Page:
In response to the outbreak in the Netherlands, on July 1, control activities were implemented, including (1) tracing contacts of cases, (2) offering vaccine or immunoglobulin to susceptible contacts, (3) alerting all secondary-care and tertiary-care hospitals about the measles outbreak, (4) requesting general physicians to report all suspected cases, (5) conducting catch-up vaccination sessions at MHSs and mother and child clinics, (6) increasing media attention about undervaccination, and (7) urging parents to complete vaccination of children.
JE van Steenbergen, National Coordination Center for Communicable Disease Outbreak Management;'s van den Hof, National Institute for Public Health and the Environment; MW Langendam, Municipal Health Svc, Amsterdam; JHTC van de Kerkhof, Municipal Health Svc, Zuid-Holland Zuid; WLM Ruijs, Municipal Health Svc, Rivierenland, Netherlands. Communicable Diseases and Immunization Unit, European Regional Office, World Health Organization (WHO), Copenhagen, Denmark; Vaccines and Biologicals Dept, WHO, Geneva, Switzerland. Respiratory and Enteric Viruses Br, Div of Viral and Rickettsial Diseases, National Center for Infectious Diseases; Vaccine Preventable Disease Eradication Div, National Immunization Program, CDC.
CDC Editorial Note:
The three measles-related deaths and 68 hospitalizations that occurred among 2961 cases in the Netherlands indicate that measles can be severe and may result in death even in industrialized countries. Rates of complications reported in this outbreak are comparable with those in the United States and other industrialized countries.1
Measles notification and vaccination began in 1976 in the Netherlands, where measles epidemics have occurred every 5-7 years: 1976, 1983, 1988, 1992-1993, and 1999-2000. Since 1987, two doses of MMR have been recommended at age 14 months and 9 years. Measles vaccination is not mandatory for entry into school in the Netherlands. During 1997-1999, nationwide coverage of children for both doses was reported between 95% and 96%.2 However, coverage was not distributed uniformly throughout the country. In 1999, coverage ranged from 53% to 90% in municipalities that had a high percentage of residents who were members of a particular group that refrains from vaccination on religious grounds.2 This community in the Netherlands, estimated at 300,000 persons (2% of the overall population) lives as a close social network in a circumscribed geographic area mostly in the provinces of Gelderland, Utrecht, Zuid-Holland, and Zeeland. Approximately half of the 4%-5% of unvaccinated persons in the Netherlands are members of this group. Although the Netherlands has high overall MMR coverage, 36 (7%) of 539 municipalities have one-dose coverage of less than 90%.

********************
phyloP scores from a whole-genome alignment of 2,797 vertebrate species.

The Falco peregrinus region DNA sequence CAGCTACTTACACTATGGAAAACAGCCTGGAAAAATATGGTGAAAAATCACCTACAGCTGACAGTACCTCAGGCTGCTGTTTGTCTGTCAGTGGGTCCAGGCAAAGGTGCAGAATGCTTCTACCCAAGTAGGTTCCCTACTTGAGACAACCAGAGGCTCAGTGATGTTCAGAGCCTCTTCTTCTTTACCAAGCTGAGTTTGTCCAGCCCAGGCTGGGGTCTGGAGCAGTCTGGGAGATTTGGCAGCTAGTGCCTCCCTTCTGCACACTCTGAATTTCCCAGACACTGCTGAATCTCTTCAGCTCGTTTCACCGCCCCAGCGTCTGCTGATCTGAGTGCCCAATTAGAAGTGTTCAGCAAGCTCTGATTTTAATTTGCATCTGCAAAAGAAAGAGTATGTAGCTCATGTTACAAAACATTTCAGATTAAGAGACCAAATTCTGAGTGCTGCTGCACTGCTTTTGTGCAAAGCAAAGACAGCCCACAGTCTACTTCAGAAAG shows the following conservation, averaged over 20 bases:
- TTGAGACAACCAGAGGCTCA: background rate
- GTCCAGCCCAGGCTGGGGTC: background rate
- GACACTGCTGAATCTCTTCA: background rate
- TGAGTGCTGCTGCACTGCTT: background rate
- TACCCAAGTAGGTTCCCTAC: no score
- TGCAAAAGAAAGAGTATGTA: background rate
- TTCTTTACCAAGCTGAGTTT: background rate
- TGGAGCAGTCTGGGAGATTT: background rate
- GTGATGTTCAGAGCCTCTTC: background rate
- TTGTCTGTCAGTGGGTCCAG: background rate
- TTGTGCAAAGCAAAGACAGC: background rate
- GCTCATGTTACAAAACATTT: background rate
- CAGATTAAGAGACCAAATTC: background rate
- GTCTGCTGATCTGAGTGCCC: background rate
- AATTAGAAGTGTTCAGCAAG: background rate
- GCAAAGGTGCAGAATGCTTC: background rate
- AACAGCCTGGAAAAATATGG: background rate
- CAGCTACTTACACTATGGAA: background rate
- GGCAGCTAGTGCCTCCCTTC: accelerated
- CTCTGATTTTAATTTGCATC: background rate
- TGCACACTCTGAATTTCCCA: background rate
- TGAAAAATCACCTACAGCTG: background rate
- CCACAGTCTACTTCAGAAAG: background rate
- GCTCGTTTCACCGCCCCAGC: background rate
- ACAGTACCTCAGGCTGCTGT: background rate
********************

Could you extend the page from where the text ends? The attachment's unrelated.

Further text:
Although measles is more severe in malnourished or immunosuppressed persons, severe disease or death may result in persons with no underlying illness. Measles vaccine is a highly effective method for preventing this disease, and lack of vaccination resulted in this outbreak. Similar to the outbreak of poliomyelitis among religious communities in 1992,3,4 measles spread from the Netherlands to Canada through visiting relatives. The resulting outbreak in Canada was limited to 17 cases within the religious community possibly because stringent control measures were taken.5
Until measles is eradicated worldwide, epidemics will continue to occur periodically in the Netherlands. The World Health Organization (WHO) has established goals to eliminate measles as an indigenous disease from the Region of the Americas by the end of 2000, the European Region by 2007, and the Eastern Mediterranean Region by 2010. To reach these goals, the WHO regional office for Europe has conducted workshops aimed at assisting participating countries to develop an elimination strategy based on the percentage of persons susceptible to measles in their population. In addition to these activities, increased commitment at the regional and national levels is needed to eliminate measles in the European Region.6
Measles Outbreak—Netherlands, April 1999–January 2000. JAMA. 2000;283(18):2385–2386. doi:10.1001/jama.283.18.2385-JWR0510-5-1